Thursday, June 8, 2006

Thomaston-Upson County, Georgia

I love flying VFR, and the weather called for clear skies and unlimited visibility. However, I also like flying in "the system", and the Tiger has a new Garmin 430 and I haven't 'scratched my IFR itch' in awhile, so I decided it was time to go back into the Class B. Since the weather was so nice I would try to fly directly over downtown Atlanta and Hartsfield-Jackson Airport and see the city lights. The last time I tried this I got vectored way out to the west and barely scraped the controlled airspace, so I looked for a destination that would increase my odds of overflying the city. KOPN looked pretty good, had an ILS and was only about 60 miles away.

Objectives of the flight: IFR in the Class B and a night landing.

I got all of my planning done and called Flight Service for a weather briefing and filed my flight plan. I still think its great that you can do this from home with a computer. I got to the airport about 15 minutes late to find my instructor manning the desk. One of his other student pilots had asked to observe radio procedures and wanted to come along. While he may have been more interested in how to handle calls at an uncontrolled field, he would surely get some experience with radios on this flight.

Preflight and ground procedures were all normal. Ground control was ready with my clearance when I called for taxi. I was astounded; "Cleared as filed, climb to 3000, expect 7000 in 10 minutes, Atlanta Departure on 121.0 squawk 5211". AS FILED! Fantastic, I would fly over the city in daylight on the way down, and come back over the city lights! Wonderful.

RYY was busy. I guess that's to be expected on a beautiful day in the evening. Bizjets and Cessnas, and even one guy on floats were all trying to get in and out. When I got the call it was 'lights, camera, action,' and we were rolling. All gauges were good and we were airborne. Switched to Atlanta Departure and waited for "radar contact". "68Romeo your Mode C is not working, say your altitude". Hmmmm. Responded, cycled and punched the darn thing. "68Romeo you are radar contact, come left heading 180 climb to 4000 report reaching." Rats! Off/on, check the breakers, punch the ident all no joy. I guess Atlanta would be safe for another day.

I checked in at 4000ft and told him I would still like to do the ILS down at KOPN. So we flew down the west side of the area underneath the Class B shelf. As we got within 15 miles we were handed off and asked for our intentions. Without the Mode C he told me to expect the full approach, go direct to YATES (IAF) and report procedure turn inbound. I went through my setup (nice to have the Garmin) and turned to go direct. hmmm, the directional gyro wasn't doing to well. Timed out bound and did the procedure turn and checked the DG again - 20 degrees off. Turned back inbound - 20 degrees off. Turned on final - 15 degrees off. Well that stinks.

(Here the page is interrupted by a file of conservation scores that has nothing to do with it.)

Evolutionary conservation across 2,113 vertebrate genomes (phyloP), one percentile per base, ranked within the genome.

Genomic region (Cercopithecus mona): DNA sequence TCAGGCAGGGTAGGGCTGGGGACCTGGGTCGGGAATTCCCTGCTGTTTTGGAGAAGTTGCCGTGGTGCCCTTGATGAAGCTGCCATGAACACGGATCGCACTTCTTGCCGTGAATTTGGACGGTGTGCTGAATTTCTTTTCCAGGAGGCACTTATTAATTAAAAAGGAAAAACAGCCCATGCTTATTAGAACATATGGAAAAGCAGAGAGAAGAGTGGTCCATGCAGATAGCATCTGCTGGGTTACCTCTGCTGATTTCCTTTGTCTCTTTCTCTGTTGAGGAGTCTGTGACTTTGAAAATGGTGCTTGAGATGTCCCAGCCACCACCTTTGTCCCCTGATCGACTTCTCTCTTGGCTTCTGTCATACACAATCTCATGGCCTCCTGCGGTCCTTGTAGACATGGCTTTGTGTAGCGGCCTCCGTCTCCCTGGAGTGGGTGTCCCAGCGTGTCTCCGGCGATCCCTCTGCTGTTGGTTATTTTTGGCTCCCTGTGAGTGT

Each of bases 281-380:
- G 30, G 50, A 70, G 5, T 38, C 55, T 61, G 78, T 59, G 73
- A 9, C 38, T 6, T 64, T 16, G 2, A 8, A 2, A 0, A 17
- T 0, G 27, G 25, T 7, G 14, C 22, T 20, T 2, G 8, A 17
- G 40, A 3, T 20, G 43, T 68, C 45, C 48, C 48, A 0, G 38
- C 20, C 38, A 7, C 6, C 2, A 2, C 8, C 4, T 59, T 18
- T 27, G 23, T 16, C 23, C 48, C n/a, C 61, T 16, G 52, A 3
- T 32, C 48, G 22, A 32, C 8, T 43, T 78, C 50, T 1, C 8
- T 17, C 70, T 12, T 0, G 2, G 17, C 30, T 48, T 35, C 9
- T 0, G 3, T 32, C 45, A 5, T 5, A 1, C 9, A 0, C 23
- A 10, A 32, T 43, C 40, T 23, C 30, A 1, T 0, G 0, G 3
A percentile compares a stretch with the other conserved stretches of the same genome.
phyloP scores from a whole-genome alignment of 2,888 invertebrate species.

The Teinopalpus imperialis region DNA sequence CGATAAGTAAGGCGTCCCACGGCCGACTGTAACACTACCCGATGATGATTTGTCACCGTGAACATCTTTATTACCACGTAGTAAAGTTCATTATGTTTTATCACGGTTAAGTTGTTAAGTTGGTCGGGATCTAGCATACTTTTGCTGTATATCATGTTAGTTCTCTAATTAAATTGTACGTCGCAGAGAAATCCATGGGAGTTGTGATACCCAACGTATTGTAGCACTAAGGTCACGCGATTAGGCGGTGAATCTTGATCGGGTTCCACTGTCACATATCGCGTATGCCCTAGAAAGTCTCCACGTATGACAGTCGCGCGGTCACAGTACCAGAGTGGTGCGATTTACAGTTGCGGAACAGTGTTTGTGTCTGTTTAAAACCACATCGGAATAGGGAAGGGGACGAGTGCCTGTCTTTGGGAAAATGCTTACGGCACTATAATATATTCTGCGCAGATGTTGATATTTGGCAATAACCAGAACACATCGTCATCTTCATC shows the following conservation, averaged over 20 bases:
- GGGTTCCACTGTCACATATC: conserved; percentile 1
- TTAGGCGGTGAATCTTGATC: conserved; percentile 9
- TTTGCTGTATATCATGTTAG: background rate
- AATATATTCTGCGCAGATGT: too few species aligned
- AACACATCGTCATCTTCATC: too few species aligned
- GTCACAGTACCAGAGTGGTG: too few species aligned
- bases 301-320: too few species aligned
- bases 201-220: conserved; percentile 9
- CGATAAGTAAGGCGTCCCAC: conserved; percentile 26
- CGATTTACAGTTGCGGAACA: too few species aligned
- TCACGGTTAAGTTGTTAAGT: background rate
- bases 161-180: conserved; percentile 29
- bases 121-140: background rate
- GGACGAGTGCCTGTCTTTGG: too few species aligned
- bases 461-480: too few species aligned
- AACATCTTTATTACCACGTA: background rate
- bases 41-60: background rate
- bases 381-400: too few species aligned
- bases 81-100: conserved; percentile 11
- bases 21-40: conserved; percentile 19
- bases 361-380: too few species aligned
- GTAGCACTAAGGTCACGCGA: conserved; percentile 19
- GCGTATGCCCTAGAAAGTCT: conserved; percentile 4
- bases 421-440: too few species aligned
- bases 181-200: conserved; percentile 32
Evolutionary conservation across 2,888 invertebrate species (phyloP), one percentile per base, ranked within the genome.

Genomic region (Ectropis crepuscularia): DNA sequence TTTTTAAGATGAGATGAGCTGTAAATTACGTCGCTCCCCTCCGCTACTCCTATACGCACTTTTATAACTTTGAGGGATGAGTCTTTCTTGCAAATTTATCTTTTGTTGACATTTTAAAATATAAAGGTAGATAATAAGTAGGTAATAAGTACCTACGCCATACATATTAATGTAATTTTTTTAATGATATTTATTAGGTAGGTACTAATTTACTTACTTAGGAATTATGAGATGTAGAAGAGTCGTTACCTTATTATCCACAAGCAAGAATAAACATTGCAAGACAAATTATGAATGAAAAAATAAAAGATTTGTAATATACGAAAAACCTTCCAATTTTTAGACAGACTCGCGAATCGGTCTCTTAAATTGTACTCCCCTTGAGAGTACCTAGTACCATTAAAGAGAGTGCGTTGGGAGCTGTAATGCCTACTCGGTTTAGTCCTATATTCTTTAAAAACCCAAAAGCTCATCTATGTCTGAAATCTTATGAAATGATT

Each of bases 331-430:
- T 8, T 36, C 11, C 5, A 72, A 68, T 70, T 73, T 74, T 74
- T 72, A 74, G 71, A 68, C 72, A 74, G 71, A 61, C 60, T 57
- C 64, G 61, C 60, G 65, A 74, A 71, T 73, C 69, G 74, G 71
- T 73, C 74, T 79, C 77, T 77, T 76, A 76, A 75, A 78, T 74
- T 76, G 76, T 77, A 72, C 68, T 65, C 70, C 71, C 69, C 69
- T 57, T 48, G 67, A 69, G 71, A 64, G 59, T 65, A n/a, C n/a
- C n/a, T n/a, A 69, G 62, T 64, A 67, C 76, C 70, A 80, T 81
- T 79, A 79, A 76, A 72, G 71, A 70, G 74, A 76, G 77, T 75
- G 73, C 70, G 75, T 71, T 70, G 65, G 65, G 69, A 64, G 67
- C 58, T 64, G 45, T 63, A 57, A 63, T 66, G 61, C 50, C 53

*Trivia - While preparing for the flight I noticed the number in the circle was different then the minimum altitude at the final approach fix. (Its the same for the ILS at RYY.) So that number indicates the Glide Slope altitude at the FAF, the number underlined is the Glide slope intercept altitude."

So we executed the missed approach there and started for home. Very smooth air as the sun set, adjusted the panel lights and stretched a bit. The 430 kept us aware of the various airports along our route as we listened to the (light) traffic buzzing around Atlanta. Poof! The panel lights went out. GNS is still on, radios are working, AMPS/VOLTS are OK. No CBs are popped. OK, so probably a fuse. Tough to check, so I tell my passenger not to worry about it and we pull out our flashlights. Rats.

The rest of the trip home is pretty uneventful as we coordinate our flashlights and get ready for our arrival. I let him do the checklists as I arrange for vectors to the ILS back home. OK, bad call. Trying to do vectors at night without panels lights and a flaky DG is not smart. It is doable in VFR and very smooth air, just not too smart. I just should have set up for the visual. Anyway, the approach was uneventful to a full stop.

Sorry, I forgot to turn on the 96c, no track or stats for this flight.

Time = 2.5

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